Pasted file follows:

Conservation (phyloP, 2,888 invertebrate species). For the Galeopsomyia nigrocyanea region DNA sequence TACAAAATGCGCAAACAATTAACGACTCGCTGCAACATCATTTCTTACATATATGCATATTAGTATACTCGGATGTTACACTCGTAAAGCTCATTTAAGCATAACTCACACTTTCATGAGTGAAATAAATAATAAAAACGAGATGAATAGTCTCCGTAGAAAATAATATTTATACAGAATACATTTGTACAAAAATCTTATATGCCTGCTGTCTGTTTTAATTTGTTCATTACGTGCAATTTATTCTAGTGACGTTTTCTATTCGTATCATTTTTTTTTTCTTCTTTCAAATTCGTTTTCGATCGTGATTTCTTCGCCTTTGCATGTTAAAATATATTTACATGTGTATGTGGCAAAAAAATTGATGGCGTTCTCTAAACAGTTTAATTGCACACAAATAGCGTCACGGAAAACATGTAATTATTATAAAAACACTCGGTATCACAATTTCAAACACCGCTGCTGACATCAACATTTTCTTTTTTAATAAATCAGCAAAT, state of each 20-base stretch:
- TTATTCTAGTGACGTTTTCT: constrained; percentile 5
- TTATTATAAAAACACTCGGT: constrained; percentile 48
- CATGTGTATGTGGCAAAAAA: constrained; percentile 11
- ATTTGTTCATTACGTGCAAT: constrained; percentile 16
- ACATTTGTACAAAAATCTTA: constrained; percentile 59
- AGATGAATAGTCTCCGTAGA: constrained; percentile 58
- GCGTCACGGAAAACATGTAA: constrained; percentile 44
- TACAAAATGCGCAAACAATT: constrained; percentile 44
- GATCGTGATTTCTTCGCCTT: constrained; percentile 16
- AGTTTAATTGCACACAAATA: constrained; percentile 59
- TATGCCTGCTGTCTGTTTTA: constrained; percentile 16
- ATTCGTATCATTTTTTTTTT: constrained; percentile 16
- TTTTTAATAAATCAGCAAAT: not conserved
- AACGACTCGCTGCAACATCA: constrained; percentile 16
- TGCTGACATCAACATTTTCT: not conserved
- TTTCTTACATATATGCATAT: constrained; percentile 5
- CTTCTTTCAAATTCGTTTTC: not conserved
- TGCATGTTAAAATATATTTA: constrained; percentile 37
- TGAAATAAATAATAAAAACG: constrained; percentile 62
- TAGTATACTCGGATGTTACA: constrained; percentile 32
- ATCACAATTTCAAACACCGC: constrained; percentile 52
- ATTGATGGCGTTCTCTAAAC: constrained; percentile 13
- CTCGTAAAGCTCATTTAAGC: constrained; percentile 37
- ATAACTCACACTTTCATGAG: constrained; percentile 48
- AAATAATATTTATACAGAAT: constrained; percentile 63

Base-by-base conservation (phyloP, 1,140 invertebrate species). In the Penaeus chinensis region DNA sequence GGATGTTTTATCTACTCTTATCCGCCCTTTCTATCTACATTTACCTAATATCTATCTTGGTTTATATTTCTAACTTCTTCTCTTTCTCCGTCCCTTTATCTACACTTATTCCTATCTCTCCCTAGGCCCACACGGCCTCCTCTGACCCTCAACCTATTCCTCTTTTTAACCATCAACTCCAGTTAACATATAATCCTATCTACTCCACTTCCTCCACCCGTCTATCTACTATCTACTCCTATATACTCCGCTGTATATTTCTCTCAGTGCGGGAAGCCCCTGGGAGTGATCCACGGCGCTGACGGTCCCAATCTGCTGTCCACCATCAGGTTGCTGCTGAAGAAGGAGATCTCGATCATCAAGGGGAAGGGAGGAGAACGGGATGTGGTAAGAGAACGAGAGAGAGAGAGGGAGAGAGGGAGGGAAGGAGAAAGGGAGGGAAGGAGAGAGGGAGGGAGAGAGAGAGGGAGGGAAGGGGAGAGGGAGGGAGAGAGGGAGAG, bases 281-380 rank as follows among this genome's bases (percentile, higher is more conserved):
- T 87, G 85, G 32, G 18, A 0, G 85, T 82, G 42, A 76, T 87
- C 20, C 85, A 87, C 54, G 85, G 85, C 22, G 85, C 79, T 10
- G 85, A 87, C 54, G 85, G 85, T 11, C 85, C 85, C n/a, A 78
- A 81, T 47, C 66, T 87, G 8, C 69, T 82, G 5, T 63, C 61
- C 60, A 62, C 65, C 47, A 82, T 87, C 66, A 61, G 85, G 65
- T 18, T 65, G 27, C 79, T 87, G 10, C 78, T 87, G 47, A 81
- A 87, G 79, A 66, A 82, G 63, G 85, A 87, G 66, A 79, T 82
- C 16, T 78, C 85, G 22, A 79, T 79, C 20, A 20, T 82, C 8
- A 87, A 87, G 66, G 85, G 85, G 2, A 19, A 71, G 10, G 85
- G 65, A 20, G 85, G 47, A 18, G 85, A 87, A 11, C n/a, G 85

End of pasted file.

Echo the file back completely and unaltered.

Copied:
Conservation (phyloP, 2,888 invertebrate species). For the Galeopsomyia nigrocyanea region DNA sequence TACAAAATGCGCAAACAATTAACGACTCGCTGCAACATCATTTCTTACATATATGCATATTAGTATACTCGGATGTTACACTCGTAAAGCTCATTTAAGCATAACTCACACTTTCATGAGTGAAATAAATAATAAAAACGAGATGAATAGTCTCCGTAGAAAATAATATTTATACAGAATACATTTGTACAAAAATCTTATATGCCTGCTGTCTGTTTTAATTTGTTCATTACGTGCAATTTATTCTAGTGACGTTTTCTATTCGTATCATTTTTTTTTTCTTCTTTCAAATTCGTTTTCGATCGTGATTTCTTCGCCTTTGCATGTTAAAATATATTTACATGTGTATGTGGCAAAAAAATTGATGGCGTTCTCTAAACAGTTTAATTGCACACAAATAGCGTCACGGAAAACATGTAATTATTATAAAAACACTCGGTATCACAATTTCAAACACCGCTGCTGACATCAACATTTTCTTTTTTAATAAATCAGCAAAT, state of each 20-base stretch:
- TTATTCTAGTGACGTTTTCT: constrained; percentile 5
- TTATTATAAAAACACTCGGT: constrained; percentile 48
- CATGTGTATGTGGCAAAAAA: constrained; percentile 11
- ATTTGTTCATTACGTGCAAT: constrained; percentile 16
- ACATTTGTACAAAAATCTTA: constrained; percentile 59
- AGATGAATAGTCTCCGTAGA: constrained; percentile 58
- GCGTCACGGAAAACATGTAA: constrained; percentile 44
- TACAAAATGCGCAAACAATT: constrained; percentile 44
- GATCGTGATTTCTTCGCCTT: constrained; percentile 16
- AGTTTAATTGCACACAAATA: constrained; percentile 59
- TATGCCTGCTGTCTGTTTTA: constrained; percentile 16
- ATTCGTATCATTTTTTTTTT: constrained; percentile 16
- TTTTTAATAAATCAGCAAAT: not conserved
- AACGACTCGCTGCAACATCA: constrained; percentile 16
- TGCTGACATCAACATTTTCT: not conserved
- TTTCTTACATATATGCATAT: constrained; percentile 5
- CTTCTTTCAAATTCGTTTTC: not conserved
- TGCATGTTAAAATATATTTA: constrained; percentile 37
- TGAAATAAATAATAAAAACG: constrained; percentile 62
- TAGTATACTCGGATGTTACA: constrained; percentile 32
- ATCACAATTTCAAACACCGC: constrained; percentile 52
- ATTGATGGCGTTCTCTAAAC: constrained; percentile 13
- CTCGTAAAGCTCATTTAAGC: constrained; percentile 37
- ATAACTCACACTTTCATGAG: constrained; percentile 48
- AAATAATATTTATACAGAAT: constrained; percentile 63

Base-by-base conservation (phyloP, 1,140 invertebrate species). In the Penaeus chinensis region DNA sequence GGATGTTTTATCTACTCTTATCCGCCCTTTCTATCTACATTTACCTAATATCTATCTTGGTTTATATTTCTAACTTCTTCTCTTTCTCCGTCCCTTTATCTACACTTATTCCTATCTCTCCCTAGGCCCACACGGCCTCCTCTGACCCTCAACCTATTCCTCTTTTTAACCATCAACTCCAGTTAACATATAATCCTATCTACTCCACTTCCTCCACCCGTCTATCTACTATCTACTCCTATATACTCCGCTGTATATTTCTCTCAGTGCGGGAAGCCCCTGGGAGTGATCCACGGCGCTGACGGTCCCAATCTGCTGTCCACCATCAGGTTGCTGCTGAAGAAGGAGATCTCGATCATCAAGGGGAAGGGAGGAGAACGGGATGTGGTAAGAGAACGAGAGAGAGAGAGGGAGAGAGGGAGGGAAGGAGAAAGGGAGGGAAGGAGAGAGGGAGGGAGAGAGAGAGGGAGGGAAGGGGAGAGGGAGGGAGAGAGGGAGAG, bases 281-380 rank as follows among this genome's bases (percentile, higher is more conserved):
- T 87, G 85, G 32, G 18, A 0, G 85, T 82, G 42, A 76, T 87
- C 20, C 85, A 87, C 54, G 85, G 85, C 22, G 85, C 79, T 10
- G 85, A 87, C 54, G 85, G 85, T 11, C 85, C 85, C n/a, A 78
- A 81, T 47, C 66, T 87, G 8, C 69, T 82, G 5, T 63, C 61
- C 60, A 62, C 65, C 47, A 82, T 87, C 66, A 61, G 85, G 65
- T 18, T 65, G 27, C 79, T 87, G 10, C 78, T 87, G 47, A 81
- A 87, G 79, A 66, A 82, G 63, G 85, A 87, G 66, A 79, T 82
- C 16, T 78, C 85, G 22, A 79, T 79, C 20, A 20, T 82, C 8
- A 87, A 87, G 66, G 85, G 85, G 2, A 19, A 71, G 10, G 85
- G 65, A 20, G 85, G 47, A 18, G 85, A 87, A 11, C n/a, G 85